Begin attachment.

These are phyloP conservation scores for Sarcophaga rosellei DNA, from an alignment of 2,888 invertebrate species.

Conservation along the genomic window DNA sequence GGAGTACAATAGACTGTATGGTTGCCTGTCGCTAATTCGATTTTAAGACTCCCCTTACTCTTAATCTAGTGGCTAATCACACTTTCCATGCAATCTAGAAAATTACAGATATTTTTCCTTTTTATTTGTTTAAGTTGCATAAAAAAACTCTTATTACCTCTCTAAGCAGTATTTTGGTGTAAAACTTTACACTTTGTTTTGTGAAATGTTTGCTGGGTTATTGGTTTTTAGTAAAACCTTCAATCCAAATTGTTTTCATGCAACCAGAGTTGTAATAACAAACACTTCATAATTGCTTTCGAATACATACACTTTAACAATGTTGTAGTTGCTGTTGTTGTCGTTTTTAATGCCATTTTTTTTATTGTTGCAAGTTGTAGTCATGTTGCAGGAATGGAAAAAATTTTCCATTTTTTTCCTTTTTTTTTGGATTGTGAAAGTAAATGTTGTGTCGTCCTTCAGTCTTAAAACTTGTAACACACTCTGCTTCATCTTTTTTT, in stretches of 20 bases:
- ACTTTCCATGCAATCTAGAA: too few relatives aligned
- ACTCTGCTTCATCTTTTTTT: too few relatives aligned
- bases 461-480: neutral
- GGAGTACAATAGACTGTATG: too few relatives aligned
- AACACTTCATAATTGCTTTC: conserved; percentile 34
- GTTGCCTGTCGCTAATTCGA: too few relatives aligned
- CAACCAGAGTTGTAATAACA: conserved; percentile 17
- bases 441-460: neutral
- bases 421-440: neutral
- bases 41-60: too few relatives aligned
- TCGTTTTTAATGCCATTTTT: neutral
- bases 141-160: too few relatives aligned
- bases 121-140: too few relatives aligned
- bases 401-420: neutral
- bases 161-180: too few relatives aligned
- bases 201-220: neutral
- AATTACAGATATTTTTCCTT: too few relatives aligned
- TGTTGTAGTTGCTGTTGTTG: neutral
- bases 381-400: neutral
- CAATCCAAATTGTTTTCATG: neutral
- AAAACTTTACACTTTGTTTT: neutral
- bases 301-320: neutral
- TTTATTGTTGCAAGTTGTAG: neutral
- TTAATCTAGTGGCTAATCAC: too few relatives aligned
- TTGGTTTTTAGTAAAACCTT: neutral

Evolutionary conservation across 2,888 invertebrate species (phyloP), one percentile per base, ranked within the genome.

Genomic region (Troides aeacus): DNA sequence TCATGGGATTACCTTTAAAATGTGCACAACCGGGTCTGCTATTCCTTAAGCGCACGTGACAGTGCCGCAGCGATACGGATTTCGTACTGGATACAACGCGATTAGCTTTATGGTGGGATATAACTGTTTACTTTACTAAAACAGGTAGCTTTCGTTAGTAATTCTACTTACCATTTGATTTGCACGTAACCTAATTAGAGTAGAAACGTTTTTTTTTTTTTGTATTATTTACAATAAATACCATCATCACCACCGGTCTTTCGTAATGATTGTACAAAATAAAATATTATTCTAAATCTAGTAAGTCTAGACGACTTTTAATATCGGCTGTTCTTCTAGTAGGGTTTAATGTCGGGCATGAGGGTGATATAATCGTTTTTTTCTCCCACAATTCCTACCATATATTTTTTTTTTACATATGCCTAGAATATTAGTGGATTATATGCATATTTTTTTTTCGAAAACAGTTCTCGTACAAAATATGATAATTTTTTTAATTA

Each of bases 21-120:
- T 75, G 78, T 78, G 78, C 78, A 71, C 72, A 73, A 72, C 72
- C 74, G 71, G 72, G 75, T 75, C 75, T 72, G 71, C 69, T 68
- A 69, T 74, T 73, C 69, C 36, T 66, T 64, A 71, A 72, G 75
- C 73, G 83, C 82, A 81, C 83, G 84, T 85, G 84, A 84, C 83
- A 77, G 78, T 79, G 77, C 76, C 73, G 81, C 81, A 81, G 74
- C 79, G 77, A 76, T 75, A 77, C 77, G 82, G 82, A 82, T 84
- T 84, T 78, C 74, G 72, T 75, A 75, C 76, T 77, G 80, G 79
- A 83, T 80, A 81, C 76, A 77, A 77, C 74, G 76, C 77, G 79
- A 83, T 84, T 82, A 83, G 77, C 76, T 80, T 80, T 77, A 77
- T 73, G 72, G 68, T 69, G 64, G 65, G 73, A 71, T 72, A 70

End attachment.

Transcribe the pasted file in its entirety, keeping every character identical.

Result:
These are phyloP conservation scores for Sarcophaga rosellei DNA, from an alignment of 2,888 invertebrate species.

Conservation along the genomic window DNA sequence GGAGTACAATAGACTGTATGGTTGCCTGTCGCTAATTCGATTTTAAGACTCCCCTTACTCTTAATCTAGTGGCTAATCACACTTTCCATGCAATCTAGAAAATTACAGATATTTTTCCTTTTTATTTGTTTAAGTTGCATAAAAAAACTCTTATTACCTCTCTAAGCAGTATTTTGGTGTAAAACTTTACACTTTGTTTTGTGAAATGTTTGCTGGGTTATTGGTTTTTAGTAAAACCTTCAATCCAAATTGTTTTCATGCAACCAGAGTTGTAATAACAAACACTTCATAATTGCTTTCGAATACATACACTTTAACAATGTTGTAGTTGCTGTTGTTGTCGTTTTTAATGCCATTTTTTTTATTGTTGCAAGTTGTAGTCATGTTGCAGGAATGGAAAAAATTTTCCATTTTTTTCCTTTTTTTTTGGATTGTGAAAGTAAATGTTGTGTCGTCCTTCAGTCTTAAAACTTGTAACACACTCTGCTTCATCTTTTTTT, in stretches of 20 bases:
- ACTTTCCATGCAATCTAGAA: too few relatives aligned
- ACTCTGCTTCATCTTTTTTT: too few relatives aligned
- bases 461-480: neutral
- GGAGTACAATAGACTGTATG: too few relatives aligned
- AACACTTCATAATTGCTTTC: conserved; percentile 34
- GTTGCCTGTCGCTAATTCGA: too few relatives aligned
- CAACCAGAGTTGTAATAACA: conserved; percentile 17
- bases 441-460: neutral
- bases 421-440: neutral
- bases 41-60: too few relatives aligned
- TCGTTTTTAATGCCATTTTT: neutral
- bases 141-160: too few relatives aligned
- bases 121-140: too few relatives aligned
- bases 401-420: neutral
- bases 161-180: too few relatives aligned
- bases 201-220: neutral
- AATTACAGATATTTTTCCTT: too few relatives aligned
- TGTTGTAGTTGCTGTTGTTG: neutral
- bases 381-400: neutral
- CAATCCAAATTGTTTTCATG: neutral
- AAAACTTTACACTTTGTTTT: neutral
- bases 301-320: neutral
- TTTATTGTTGCAAGTTGTAG: neutral
- TTAATCTAGTGGCTAATCAC: too few relatives aligned
- TTGGTTTTTAGTAAAACCTT: neutral

Evolutionary conservation across 2,888 invertebrate species (phyloP), one percentile per base, ranked within the genome.

Genomic region (Troides aeacus): DNA sequence TCATGGGATTACCTTTAAAATGTGCACAACCGGGTCTGCTATTCCTTAAGCGCACGTGACAGTGCCGCAGCGATACGGATTTCGTACTGGATACAACGCGATTAGCTTTATGGTGGGATATAACTGTTTACTTTACTAAAACAGGTAGCTTTCGTTAGTAATTCTACTTACCATTTGATTTGCACGTAACCTAATTAGAGTAGAAACGTTTTTTTTTTTTTGTATTATTTACAATAAATACCATCATCACCACCGGTCTTTCGTAATGATTGTACAAAATAAAATATTATTCTAAATCTAGTAAGTCTAGACGACTTTTAATATCGGCTGTTCTTCTAGTAGGGTTTAATGTCGGGCATGAGGGTGATATAATCGTTTTTTTCTCCCACAATTCCTACCATATATTTTTTTTTTACATATGCCTAGAATATTAGTGGATTATATGCATATTTTTTTTTCGAAAACAGTTCTCGTACAAAATATGATAATTTTTTTAATTA

Each of bases 21-120:
- T 75, G 78, T 78, G 78, C 78, A 71, C 72, A 73, A 72, C 72
- C 74, G 71, G 72, G 75, T 75, C 75, T 72, G 71, C 69, T 68
- A 69, T 74, T 73, C 69, C 36, T 66, T 64, A 71, A 72, G 75
- C 73, G 83, C 82, A 81, C 83, G 84, T 85, G 84, A 84, C 83
- A 77, G 78, T 79, G 77, C 76, C 73, G 81, C 81, A 81, G 74
- C 79, G 77, A 76, T 75, A 77, C 77, G 82, G 82, A 82, T 84
- T 84, T 78, C 74, G 72, T 75, A 75, C 76, T 77, G 80, G 79
- A 83, T 80, A 81, C 76, A 77, A 77, C 74, G 76, C 77, G 79
- A 83, T 84, T 82, A 83, G 77, C 76, T 80, T 80, T 77, A 77
- T 73, G 72, G 68, T 69, G 64, G 65, G 73, A 71, T 72, A 70